The sluggish global economy has taken its toll on Canada’s export sector, said Bank of Canada Governor Stephen Poloz during a speech today in Toronto.
The BoC’s studied more than 2,000 categories of underperforming non-energy exports, he adds, and found about a quarter of those saw shipments fall by more than 75% between 2000 and 2014.
And that’s created a shortfall of about $30 billion, relative to the historical norm for earnings. It’s also had a major impact on job creation in Canada.
Still, the BoC’s monetary policy will help push Canadian inflation toward the bank’s 2% target, even as worldwide economic uncertainty lingers, says Poloz.
In his speech, he reflected on the fact that the global economy is facing significant headwinds that could restrain growth for a while to come, despite efforts by households, financial institutions and governments to reduce debt.
“Probably the most important [hurdle] is lingering uncertainty about the future, whether from geopolitical developments, market volatility, or just the trauma that companies have been through,” he notes.
But “we are confident that these headwinds will dissipate in time. In the meantime, interest rates will remain lower than in the past in order to work against those forces.”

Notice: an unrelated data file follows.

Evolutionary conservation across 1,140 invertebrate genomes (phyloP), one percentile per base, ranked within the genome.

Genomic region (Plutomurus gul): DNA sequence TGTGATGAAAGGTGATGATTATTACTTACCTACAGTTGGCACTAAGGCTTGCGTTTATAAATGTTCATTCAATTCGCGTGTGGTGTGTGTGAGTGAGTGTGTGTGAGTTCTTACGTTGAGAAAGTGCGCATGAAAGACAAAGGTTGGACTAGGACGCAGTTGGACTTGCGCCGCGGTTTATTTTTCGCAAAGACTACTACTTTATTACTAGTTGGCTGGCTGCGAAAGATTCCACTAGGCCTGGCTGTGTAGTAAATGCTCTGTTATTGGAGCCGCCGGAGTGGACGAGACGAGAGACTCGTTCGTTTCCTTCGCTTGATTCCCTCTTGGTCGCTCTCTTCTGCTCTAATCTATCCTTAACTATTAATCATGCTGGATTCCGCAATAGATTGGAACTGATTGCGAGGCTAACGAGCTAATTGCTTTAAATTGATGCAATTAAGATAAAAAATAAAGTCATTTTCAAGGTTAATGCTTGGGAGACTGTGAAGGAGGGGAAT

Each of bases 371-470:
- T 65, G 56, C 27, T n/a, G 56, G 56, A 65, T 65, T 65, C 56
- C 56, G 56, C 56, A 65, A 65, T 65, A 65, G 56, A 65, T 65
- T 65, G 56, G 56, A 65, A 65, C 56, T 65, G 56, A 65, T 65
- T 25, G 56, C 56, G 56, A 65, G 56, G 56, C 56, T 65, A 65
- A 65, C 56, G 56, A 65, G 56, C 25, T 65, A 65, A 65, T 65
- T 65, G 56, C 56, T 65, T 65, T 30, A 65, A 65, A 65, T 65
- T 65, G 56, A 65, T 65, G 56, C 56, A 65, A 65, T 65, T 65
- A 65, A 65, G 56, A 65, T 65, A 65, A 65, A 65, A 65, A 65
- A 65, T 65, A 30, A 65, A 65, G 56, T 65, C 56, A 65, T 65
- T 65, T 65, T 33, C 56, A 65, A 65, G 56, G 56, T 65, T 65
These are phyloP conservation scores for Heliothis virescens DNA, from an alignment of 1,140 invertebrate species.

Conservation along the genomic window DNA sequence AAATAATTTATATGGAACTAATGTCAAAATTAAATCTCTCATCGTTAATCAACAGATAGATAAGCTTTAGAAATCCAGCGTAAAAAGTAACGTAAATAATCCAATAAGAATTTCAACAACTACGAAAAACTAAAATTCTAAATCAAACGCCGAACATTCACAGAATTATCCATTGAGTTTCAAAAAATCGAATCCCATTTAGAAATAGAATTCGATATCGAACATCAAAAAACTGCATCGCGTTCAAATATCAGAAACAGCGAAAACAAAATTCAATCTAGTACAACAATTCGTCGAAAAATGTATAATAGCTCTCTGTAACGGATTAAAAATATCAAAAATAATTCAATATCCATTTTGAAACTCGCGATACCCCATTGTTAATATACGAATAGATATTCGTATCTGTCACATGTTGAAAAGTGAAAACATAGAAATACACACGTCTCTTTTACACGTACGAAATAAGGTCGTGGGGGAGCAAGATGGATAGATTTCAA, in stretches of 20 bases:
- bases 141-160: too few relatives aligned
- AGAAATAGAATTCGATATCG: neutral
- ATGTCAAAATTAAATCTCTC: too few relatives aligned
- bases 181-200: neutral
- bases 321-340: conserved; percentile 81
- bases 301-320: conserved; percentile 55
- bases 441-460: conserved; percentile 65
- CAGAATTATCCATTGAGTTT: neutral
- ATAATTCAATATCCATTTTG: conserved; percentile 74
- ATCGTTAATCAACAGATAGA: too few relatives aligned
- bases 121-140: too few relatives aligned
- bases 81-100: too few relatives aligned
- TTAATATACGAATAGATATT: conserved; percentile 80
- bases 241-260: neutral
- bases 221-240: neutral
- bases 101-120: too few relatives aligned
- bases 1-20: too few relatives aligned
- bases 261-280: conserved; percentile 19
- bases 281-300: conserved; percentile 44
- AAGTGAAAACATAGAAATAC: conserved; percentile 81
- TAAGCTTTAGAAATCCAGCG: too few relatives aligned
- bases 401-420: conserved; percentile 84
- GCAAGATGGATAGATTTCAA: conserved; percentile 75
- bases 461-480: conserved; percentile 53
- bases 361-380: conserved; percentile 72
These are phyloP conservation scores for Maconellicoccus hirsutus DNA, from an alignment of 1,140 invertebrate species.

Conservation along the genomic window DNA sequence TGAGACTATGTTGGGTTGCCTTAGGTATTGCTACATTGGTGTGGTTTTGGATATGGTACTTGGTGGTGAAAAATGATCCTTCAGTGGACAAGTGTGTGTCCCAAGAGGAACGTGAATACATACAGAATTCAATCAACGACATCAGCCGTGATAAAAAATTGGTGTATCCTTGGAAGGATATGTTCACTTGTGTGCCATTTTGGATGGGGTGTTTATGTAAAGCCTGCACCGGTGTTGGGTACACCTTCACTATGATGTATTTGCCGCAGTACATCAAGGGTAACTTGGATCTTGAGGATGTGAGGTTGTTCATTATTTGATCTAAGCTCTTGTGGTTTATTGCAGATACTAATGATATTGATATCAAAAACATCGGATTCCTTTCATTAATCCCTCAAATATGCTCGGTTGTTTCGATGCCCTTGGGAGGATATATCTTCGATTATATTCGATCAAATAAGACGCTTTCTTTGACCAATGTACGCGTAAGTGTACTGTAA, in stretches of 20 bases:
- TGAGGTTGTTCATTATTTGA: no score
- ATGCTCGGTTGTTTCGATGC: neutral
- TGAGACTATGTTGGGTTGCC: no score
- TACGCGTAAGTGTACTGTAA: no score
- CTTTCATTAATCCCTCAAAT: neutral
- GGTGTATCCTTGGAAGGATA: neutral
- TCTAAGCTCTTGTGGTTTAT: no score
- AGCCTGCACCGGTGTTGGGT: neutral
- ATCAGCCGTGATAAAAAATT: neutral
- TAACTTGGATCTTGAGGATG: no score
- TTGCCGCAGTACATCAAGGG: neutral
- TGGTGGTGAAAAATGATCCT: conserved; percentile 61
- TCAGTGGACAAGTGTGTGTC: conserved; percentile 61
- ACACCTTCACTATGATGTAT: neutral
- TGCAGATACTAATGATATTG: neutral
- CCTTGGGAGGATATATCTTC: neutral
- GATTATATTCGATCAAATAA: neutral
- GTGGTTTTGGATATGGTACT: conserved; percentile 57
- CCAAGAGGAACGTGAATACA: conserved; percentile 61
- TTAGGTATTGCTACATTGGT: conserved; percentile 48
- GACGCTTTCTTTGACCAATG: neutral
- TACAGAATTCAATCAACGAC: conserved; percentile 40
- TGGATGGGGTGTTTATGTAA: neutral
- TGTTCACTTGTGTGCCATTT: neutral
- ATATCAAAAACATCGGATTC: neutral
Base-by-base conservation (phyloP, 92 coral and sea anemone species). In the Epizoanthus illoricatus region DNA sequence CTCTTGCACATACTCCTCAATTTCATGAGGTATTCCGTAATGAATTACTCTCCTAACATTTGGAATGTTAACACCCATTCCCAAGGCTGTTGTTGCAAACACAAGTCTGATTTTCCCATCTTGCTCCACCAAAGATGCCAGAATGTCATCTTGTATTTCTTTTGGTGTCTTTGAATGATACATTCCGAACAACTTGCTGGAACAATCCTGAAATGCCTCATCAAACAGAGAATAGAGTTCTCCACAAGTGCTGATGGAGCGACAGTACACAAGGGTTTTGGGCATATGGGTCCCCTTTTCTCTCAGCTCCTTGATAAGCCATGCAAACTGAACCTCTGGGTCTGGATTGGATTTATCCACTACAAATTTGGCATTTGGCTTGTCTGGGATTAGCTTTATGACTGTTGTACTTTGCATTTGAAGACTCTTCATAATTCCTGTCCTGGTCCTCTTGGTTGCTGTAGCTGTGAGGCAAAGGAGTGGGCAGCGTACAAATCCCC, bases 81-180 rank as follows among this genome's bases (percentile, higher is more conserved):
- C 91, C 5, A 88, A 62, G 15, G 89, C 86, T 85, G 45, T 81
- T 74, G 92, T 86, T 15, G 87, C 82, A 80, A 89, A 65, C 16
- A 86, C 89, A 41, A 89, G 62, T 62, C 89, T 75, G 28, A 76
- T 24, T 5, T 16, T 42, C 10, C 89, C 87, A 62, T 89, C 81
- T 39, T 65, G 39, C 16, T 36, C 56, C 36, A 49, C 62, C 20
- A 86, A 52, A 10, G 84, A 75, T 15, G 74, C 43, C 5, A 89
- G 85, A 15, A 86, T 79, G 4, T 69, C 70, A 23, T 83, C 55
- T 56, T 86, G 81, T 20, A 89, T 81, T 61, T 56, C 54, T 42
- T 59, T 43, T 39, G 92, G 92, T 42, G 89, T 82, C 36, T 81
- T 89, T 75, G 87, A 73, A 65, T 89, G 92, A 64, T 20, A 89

During this time, the BoC will continue to adopt a risk-management approach when it comes to policy decision-making, says Poloz. Going forward, key variables such as growth, inflation, the output gap and the neutral rate of interest will be monitored when the bank makes policy decisions.
In coming years, he hopes for a sustained expansion of Canada’s export sector that supports a spike in demand, as well as a rebuilding of our business cycle. If that occurs, there would be “increased business investment [that] would create new supply and new jobs. This virtuous cycle would continue until the excess capacity in the labour market is reabsorbed,” says Poloz.
He concedes that depressing interest rates over the long term can be risky, but also notes, “If the policy interest rate had been at 3.5% in both Canada and the U.S. since the beginning of 2011, Canada’s unemployment rate would [likely have been] % higher today, and core inflation would be well below 1%.”
In his view, the BoC’s “primary job is to pursue [its] 2% inflation target with a degree of flexibility around the time horizon of [that] achievement.”